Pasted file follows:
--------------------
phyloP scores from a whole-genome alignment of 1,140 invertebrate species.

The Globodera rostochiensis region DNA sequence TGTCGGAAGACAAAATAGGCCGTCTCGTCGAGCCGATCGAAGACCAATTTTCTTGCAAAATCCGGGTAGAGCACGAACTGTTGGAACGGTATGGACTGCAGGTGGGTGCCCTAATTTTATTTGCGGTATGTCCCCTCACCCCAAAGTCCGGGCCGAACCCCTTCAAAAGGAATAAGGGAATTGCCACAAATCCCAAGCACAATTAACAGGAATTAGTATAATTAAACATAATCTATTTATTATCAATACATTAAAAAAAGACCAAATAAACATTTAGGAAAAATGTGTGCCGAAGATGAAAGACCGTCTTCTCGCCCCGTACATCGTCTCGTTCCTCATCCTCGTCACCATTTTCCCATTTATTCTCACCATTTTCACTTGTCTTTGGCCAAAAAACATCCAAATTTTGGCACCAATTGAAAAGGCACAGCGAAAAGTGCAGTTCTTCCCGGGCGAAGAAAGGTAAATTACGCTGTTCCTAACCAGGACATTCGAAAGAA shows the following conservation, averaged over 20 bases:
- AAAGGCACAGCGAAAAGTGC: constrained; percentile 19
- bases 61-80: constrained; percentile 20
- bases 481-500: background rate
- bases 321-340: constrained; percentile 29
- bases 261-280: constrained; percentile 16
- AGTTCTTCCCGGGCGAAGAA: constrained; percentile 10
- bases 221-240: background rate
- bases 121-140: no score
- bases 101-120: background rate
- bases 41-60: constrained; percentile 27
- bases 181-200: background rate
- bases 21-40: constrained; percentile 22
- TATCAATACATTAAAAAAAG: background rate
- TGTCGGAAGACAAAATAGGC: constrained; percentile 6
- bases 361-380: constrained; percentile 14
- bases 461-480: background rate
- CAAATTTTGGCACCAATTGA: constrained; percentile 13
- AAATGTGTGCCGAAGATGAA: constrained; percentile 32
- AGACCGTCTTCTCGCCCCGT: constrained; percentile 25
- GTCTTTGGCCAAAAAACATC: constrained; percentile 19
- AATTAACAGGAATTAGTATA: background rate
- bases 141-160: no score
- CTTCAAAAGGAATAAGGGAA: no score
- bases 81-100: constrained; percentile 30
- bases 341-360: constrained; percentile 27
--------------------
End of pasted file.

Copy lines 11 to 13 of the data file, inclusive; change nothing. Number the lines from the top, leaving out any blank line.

- bases 101-120: background rate
- bases 41-60: constrained; percentile 27
- bases 181-200: background rate